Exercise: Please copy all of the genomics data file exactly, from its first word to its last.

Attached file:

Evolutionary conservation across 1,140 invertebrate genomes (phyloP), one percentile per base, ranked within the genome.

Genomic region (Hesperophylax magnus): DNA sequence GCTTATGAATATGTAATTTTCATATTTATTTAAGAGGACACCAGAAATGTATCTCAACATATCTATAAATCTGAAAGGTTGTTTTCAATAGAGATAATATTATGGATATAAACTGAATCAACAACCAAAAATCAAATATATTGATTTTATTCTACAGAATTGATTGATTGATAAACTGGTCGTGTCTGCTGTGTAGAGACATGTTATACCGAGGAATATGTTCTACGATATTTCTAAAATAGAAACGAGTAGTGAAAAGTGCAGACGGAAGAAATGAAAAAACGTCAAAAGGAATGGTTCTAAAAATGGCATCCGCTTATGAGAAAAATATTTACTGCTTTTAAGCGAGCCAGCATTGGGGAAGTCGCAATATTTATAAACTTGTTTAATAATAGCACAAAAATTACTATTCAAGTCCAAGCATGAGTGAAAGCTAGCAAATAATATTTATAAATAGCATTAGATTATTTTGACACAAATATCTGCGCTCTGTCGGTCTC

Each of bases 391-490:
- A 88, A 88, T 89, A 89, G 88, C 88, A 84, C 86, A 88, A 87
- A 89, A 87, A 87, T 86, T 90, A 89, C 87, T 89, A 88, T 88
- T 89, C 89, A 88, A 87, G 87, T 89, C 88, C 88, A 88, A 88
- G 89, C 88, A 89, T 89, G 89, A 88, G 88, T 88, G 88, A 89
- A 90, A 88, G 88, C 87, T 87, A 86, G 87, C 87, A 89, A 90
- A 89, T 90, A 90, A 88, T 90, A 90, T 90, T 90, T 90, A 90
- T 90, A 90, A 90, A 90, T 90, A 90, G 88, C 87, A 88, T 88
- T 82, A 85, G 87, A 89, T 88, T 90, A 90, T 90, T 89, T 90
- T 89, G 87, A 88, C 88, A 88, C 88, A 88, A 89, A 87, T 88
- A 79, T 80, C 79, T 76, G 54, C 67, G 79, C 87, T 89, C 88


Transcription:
Evolutionary conservation across 1,140 invertebrate genomes (phyloP), one percentile per base, ranked within the genome.

Genomic region (Hesperophylax magnus): DNA sequence GCTTATGAATATGTAATTTTCATATTTATTTAAGAGGACACCAGAAATGTATCTCAACATATCTATAAATCTGAAAGGTTGTTTTCAATAGAGATAATATTATGGATATAAACTGAATCAACAACCAAAAATCAAATATATTGATTTTATTCTACAGAATTGATTGATTGATAAACTGGTCGTGTCTGCTGTGTAGAGACATGTTATACCGAGGAATATGTTCTACGATATTTCTAAAATAGAAACGAGTAGTGAAAAGTGCAGACGGAAGAAATGAAAAAACGTCAAAAGGAATGGTTCTAAAAATGGCATCCGCTTATGAGAAAAATATTTACTGCTTTTAAGCGAGCCAGCATTGGGGAAGTCGCAATATTTATAAACTTGTTTAATAATAGCACAAAAATTACTATTCAAGTCCAAGCATGAGTGAAAGCTAGCAAATAATATTTATAAATAGCATTAGATTATTTTGACACAAATATCTGCGCTCTGTCGGTCTC

Each of bases 391-490:
- A 88, A 88, T 89, A 89, G 88, C 88, A 84, C 86, A 88, A 87
- A 89, A 87, A 87, T 86, T 90, A 89, C 87, T 89, A 88, T 88
- T 89, C 89, A 88, A 87, G 87, T 89, C 88, C 88, A 88, A 88
- G 89, C 88, A 89, T 89, G 89, A 88, G 88, T 88, G 88, A 89
- A 90, A 88, G 88, C 87, T 87, A 86, G 87, C 87, A 89, A 90
- A 89, T 90, A 90, A 88, T 90, A 90, T 90, T 90, T 90, A 90
- T 90, A 90, A 90, A 90, T 90, A 90, G 88, C 87, A 88, T 88
- T 82, A 85, G 87, A 89, T 88, T 90, A 90, T 90, T 89, T 90
- T 89, G 87, A 88, C 88, A 88, C 88, A 88, A 89, A 87, T 88
- A 79, T 80, C 79, T 76, G 54, C 67, G 79, C 87, T 89, C 88